Waterfall, executed on Arthur Dove’s boat in Huntington Harbor, Long Island, is among the earliest Dove paintings in the collection and represents the artist at the beginning of his mature style. The small scale, the result of limited working space, does not detract from the power of the image. In Waterfall, Dove captured the movement of water, freezing it into abstract, timeless patterns, conveying the effect s of it rushing and swirling over rocks. The color palette is orchestrated within a narrow range of tonal values that not only emphasize form but also enhance the overall effect. The icy blues, grays, pinks, and whites of Waterfall characterize cold, clear water in its purest state. Dove interpreted his surroundings abstractly, in an effort to elicit the unseen forces nature contained.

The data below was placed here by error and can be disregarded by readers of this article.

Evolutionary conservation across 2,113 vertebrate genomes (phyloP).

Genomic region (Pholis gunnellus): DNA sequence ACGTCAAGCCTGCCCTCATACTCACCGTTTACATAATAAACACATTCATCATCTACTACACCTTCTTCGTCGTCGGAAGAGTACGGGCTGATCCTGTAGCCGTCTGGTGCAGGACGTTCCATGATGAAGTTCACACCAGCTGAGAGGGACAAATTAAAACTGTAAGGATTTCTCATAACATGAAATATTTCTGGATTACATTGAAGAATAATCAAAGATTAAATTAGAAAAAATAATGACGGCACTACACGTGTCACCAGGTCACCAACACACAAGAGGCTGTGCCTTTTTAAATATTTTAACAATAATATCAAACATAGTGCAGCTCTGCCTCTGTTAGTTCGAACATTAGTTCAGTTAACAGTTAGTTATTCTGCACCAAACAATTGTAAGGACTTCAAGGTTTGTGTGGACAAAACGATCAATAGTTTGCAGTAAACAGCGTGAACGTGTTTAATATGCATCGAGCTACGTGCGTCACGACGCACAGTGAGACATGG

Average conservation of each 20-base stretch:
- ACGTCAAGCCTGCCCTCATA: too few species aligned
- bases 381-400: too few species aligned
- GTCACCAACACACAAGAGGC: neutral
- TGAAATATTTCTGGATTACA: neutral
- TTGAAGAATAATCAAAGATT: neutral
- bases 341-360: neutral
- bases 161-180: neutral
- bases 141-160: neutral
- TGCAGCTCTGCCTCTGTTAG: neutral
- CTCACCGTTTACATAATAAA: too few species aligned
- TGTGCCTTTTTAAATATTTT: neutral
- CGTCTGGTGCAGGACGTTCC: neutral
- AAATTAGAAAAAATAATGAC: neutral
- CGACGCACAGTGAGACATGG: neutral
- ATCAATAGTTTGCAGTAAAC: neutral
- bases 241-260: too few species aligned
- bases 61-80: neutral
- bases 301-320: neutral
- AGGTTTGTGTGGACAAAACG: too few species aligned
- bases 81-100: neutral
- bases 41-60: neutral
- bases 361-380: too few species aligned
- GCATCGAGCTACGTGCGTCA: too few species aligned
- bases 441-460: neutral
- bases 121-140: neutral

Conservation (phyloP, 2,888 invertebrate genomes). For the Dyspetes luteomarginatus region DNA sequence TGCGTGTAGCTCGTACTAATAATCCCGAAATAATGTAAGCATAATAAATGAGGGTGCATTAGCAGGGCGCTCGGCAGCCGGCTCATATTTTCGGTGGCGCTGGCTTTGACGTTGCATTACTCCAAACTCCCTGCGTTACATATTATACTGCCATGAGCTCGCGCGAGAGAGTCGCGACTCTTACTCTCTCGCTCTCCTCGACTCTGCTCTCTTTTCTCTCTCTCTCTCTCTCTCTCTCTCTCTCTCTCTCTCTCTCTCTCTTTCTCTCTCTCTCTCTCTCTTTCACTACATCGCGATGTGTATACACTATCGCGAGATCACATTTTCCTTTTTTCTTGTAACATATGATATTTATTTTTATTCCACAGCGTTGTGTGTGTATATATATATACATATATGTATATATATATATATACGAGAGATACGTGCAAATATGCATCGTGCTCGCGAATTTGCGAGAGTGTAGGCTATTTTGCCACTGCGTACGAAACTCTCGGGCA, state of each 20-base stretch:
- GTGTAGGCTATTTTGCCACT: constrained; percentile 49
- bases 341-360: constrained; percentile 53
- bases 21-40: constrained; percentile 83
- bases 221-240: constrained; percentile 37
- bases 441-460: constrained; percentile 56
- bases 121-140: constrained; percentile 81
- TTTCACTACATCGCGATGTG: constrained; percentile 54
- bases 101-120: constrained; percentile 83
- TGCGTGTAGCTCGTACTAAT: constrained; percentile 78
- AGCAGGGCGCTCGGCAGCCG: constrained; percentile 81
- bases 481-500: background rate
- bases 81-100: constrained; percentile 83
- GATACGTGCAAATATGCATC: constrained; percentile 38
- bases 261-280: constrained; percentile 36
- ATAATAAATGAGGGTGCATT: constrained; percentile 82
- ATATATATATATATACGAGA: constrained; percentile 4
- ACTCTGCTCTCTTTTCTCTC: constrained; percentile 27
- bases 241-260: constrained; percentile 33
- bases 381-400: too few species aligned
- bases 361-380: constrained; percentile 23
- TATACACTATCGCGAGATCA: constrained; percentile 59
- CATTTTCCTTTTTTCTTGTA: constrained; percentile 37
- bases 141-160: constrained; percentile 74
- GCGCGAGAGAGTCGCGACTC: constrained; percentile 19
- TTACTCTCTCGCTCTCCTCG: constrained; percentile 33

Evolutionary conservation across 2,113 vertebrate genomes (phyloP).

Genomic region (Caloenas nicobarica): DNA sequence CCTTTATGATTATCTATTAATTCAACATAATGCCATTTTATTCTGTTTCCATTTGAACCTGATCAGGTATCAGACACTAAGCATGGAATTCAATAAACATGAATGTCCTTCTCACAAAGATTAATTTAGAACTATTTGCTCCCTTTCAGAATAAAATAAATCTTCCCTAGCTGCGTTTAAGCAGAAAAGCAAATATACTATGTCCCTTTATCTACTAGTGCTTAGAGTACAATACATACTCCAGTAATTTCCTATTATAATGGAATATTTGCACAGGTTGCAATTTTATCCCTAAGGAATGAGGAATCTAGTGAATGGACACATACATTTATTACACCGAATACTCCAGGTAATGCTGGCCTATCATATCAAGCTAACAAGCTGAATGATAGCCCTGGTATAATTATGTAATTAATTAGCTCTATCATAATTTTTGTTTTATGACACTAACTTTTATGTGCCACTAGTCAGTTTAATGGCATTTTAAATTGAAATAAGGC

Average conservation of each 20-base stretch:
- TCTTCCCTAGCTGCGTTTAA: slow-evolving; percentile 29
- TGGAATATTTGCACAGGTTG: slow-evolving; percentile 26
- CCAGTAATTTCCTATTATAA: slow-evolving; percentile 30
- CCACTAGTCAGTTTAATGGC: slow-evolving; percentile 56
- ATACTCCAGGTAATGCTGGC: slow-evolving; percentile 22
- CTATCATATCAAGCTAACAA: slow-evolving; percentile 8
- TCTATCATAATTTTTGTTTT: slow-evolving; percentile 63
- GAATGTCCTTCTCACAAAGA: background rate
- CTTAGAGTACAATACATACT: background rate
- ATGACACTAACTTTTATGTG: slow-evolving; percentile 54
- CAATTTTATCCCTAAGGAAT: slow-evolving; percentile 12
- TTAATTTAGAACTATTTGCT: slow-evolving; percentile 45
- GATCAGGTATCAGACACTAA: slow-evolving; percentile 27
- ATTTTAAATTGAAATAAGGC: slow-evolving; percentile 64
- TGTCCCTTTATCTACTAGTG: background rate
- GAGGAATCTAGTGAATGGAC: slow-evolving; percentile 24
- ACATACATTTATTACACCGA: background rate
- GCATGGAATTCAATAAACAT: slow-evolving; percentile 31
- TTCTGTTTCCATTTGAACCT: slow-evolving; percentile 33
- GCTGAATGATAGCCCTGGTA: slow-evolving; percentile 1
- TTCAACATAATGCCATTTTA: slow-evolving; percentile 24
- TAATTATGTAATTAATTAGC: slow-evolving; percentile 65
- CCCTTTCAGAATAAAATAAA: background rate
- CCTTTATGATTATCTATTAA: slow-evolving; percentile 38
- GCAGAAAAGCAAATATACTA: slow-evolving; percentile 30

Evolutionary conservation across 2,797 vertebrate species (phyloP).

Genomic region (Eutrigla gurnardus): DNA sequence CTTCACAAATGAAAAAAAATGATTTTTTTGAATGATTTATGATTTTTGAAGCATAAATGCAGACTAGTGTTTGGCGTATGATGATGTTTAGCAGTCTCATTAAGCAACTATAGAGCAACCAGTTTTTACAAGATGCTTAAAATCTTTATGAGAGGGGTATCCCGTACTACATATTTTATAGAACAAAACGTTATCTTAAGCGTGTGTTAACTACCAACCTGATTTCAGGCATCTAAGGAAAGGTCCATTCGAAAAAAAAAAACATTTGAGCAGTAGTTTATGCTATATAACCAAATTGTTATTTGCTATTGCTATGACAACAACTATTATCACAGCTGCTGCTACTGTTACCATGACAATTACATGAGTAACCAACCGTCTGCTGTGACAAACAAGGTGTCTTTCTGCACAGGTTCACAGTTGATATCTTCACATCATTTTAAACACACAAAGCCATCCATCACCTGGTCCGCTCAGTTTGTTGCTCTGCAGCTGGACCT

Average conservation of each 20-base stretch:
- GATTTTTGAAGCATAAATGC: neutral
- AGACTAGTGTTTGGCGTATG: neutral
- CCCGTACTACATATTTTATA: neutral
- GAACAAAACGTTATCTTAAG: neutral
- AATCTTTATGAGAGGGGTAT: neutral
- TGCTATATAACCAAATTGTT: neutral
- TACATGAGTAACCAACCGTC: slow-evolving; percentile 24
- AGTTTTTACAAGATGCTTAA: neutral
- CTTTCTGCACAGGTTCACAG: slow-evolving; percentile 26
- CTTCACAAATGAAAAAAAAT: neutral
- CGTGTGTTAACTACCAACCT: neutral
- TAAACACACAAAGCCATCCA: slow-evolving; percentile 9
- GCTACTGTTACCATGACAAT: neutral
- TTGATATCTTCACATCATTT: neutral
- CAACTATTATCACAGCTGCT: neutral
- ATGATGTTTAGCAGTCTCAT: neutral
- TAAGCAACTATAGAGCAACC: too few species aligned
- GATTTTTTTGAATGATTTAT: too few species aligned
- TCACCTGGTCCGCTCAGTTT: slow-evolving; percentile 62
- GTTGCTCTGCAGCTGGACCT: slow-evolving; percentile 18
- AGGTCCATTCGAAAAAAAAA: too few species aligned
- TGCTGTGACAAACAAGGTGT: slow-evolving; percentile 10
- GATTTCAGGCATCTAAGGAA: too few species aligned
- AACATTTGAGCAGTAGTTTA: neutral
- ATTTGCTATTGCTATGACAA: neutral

Duncan Phillips's acquisition of Waterfall in 1926 represented a breakthrough for the collector in his growing acceptance of abstract form and expressive color as evocations of nature's underlying dynamism. He praised the "spacing of bright and dark accents" in Waterfall. Phillips compared Dove to Albert Pinkham Ryder, whom he considered to be Dove’s "spiritual ancestor," not only in his reduction of nature's forms to their purest elements, but also in his experimental techniques and choice of medium.